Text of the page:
A discussion point, at the very least, is that Gary Lineker, second only to Charlton in scoring for England, had to settle for a mere 80 caps – and the ignominy of being hauled off the field one short of Charlton's goals record. He has managed to get through a substantial part of the rest of his life without much hint of moping. Sir Tom Finney received 76 caps, Jimmy Greaves, arguably the best striker ever produced by the nation, collected a mere 57.
The point that Capello may just be in the process of making is that when you play for your country it is not because of accumulated prestige or any other reason other than that at the relevant time you are best equipped to receive the honour. When Beckham is fit and playing again, who knows, he might convince Capello that performing in America is not an impossible handicap in his pursuit of a 100th cap. However, until that time some at least will be reassured by evidence that Capello is at least debating the difference between the smart move and the right one.
Ashton can expand horizons beyond past glories by preferring Cipriani
Having survived the acrid aftermath of the World Cup, England's rugby union coach Brian Ashton is now said to be facing his most serious test of courage. Does he have the nerve to invest in the superb potential of Danny Cipriani at the expense of national hero Jonny Wilkinson when England meet Wales at Twickenham next Saturday?
Yes, if he is true to his best intincts – and the brilliant defence of his role made by Jeremy Guscott a few months ago. Guscott's intervention may not have been crucial in Ashton's survival after the attacks made on his performance in France by such heavyweights as Lawrence Dallaglio and Mike Catt, but for the health of England's future it would be encouraging to think so. The plea was striking in its depth and its passion. Guscott declared that if England discarded Ashton they would be turning their back on their best chance of pushing back the horizons of their rugby.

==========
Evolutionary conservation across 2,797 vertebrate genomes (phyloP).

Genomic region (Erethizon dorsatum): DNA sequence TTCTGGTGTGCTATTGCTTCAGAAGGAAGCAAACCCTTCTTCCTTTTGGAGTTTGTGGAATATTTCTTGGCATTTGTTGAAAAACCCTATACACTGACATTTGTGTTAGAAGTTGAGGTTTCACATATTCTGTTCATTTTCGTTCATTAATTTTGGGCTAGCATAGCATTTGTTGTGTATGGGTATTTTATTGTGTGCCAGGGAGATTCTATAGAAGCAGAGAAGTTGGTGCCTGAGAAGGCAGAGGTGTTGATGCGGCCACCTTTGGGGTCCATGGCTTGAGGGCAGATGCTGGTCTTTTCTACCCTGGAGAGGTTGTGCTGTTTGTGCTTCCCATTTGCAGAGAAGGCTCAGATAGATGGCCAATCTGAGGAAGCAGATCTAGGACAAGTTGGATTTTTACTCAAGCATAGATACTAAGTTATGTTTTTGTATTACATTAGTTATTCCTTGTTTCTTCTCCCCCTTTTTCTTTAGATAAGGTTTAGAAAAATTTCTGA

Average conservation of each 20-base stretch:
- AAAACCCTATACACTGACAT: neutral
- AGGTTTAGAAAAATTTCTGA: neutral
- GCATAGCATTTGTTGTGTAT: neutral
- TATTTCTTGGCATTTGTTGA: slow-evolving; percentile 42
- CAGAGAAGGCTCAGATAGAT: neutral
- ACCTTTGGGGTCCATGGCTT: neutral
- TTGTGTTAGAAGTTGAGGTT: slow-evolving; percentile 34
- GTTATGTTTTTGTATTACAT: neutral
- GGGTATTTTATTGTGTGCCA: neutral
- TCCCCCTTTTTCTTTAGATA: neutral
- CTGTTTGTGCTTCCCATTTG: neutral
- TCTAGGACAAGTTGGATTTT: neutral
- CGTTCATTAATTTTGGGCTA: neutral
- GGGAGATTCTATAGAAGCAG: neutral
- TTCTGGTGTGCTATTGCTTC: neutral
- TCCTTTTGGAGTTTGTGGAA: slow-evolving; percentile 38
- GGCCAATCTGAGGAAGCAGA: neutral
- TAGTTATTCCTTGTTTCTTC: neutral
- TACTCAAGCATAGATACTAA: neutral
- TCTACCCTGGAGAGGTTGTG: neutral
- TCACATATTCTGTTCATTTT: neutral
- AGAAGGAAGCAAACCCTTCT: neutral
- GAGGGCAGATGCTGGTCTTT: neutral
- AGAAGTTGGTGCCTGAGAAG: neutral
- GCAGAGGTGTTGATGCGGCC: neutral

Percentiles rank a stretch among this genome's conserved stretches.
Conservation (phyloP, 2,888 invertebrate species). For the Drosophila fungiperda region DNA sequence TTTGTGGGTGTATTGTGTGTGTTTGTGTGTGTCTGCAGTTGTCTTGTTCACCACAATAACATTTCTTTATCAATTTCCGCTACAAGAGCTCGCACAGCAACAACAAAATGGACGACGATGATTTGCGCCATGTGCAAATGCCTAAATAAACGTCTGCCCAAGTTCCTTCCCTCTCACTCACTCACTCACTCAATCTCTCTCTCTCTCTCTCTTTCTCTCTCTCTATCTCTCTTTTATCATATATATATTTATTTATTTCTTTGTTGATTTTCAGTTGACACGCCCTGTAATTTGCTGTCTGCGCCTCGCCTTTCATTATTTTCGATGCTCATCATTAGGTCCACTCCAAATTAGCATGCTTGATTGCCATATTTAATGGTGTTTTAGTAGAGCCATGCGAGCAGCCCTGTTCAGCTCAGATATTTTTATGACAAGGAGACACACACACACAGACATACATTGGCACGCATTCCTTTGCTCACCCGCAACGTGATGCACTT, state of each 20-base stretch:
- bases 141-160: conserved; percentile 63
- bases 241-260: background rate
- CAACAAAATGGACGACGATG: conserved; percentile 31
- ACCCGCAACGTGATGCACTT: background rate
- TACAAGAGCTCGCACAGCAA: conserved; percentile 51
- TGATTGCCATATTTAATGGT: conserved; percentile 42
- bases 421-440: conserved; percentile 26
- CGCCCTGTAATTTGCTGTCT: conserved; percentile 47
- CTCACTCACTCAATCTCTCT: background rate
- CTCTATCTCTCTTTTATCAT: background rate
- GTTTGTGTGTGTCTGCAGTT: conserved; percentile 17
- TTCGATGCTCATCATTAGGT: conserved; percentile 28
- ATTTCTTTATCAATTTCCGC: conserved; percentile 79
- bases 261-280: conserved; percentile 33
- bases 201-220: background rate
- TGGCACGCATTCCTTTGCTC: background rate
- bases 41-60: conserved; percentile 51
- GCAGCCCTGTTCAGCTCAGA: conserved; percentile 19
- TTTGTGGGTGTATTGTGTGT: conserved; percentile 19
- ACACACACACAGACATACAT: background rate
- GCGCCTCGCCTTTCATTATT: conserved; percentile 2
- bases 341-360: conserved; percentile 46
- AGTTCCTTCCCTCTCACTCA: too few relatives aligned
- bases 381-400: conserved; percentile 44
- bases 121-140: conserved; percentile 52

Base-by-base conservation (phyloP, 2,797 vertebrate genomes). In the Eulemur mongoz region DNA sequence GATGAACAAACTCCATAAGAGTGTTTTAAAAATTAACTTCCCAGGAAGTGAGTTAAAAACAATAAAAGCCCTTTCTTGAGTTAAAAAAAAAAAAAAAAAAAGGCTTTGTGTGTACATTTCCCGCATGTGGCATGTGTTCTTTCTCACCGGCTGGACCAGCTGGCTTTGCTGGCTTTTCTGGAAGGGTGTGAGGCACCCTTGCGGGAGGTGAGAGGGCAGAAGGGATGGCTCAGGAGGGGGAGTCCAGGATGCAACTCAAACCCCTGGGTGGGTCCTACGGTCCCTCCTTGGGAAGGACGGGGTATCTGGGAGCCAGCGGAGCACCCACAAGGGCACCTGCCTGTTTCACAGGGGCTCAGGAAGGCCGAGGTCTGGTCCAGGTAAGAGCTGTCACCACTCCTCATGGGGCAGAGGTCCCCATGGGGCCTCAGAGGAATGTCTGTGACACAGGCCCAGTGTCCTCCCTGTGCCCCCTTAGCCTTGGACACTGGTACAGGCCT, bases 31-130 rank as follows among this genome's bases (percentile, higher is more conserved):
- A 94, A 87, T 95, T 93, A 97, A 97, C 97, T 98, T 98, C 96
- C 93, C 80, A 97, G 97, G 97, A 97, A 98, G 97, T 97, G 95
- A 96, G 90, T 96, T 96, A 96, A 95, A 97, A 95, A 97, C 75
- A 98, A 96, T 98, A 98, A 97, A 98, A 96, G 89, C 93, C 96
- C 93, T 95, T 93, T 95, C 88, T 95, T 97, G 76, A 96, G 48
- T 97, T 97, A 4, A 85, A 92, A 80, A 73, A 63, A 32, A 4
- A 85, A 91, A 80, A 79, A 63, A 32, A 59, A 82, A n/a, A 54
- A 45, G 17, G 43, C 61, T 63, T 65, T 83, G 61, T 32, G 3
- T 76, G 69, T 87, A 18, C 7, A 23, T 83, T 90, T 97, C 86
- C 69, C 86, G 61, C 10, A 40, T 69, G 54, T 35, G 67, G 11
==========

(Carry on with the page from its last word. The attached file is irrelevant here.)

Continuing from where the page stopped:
Immense resolution and power, and Wilkinson's infallible kicking, had brought the World Cup triumph of 2003. Four years later an absolute refusal to be chased out of the tournament brought astonishing progress to another final.
But then England surely had to move on. They had to develop new lines of attack, new vision, a new feel for how the game should be played. Ashton was the man to do this, claimed Guscott. Now perhaps, in a single act of selection, Ashton can make good on such promise. Of course Wilkinson can never be lightly discarded. But there are times in the course of a career when a moment has to be seized. Just as Wilkinson demanded from Clive Woodward the recognition of extraordinary talent, Cipriani is surely making such a call on Ashton.
Such a player offers more than high individual performance. He points to new directions. He is a talent around whom a coach can make an abiding statement. Cipriani is the future that Jeremy Guscott was talking about – and which Brian Ashton can now enact.
None the wiser at St James' Park
There was always going be a time when excessive attention to the meanderings of Newcastle United was liable to be hard on the brain lining. Perhaps it has arrived with reports that Kevin Keegan has picked out a key role for Dennis Wise.
Wise's achievements at Leeds United have been considerable but to say they make natural components in the dreamy aspirations of Keegan pushes us beyond even what passes for logic at St James' Park. Whatever you think about King Kev's managerial track record, or Newcastle's hold on reality, both he and the club's followers have stood, however impractically, for certain football values.
They have talked, eternally, of a beautiful game. Maybe Wise is seen as the antidote to such romanticism – but have Keegan and Newcastle really studied the directions on the packet? Maybe not. Perhaps they just want someone who can talk the same language as Joey Barton. What next? The recall of Lee Bowyer?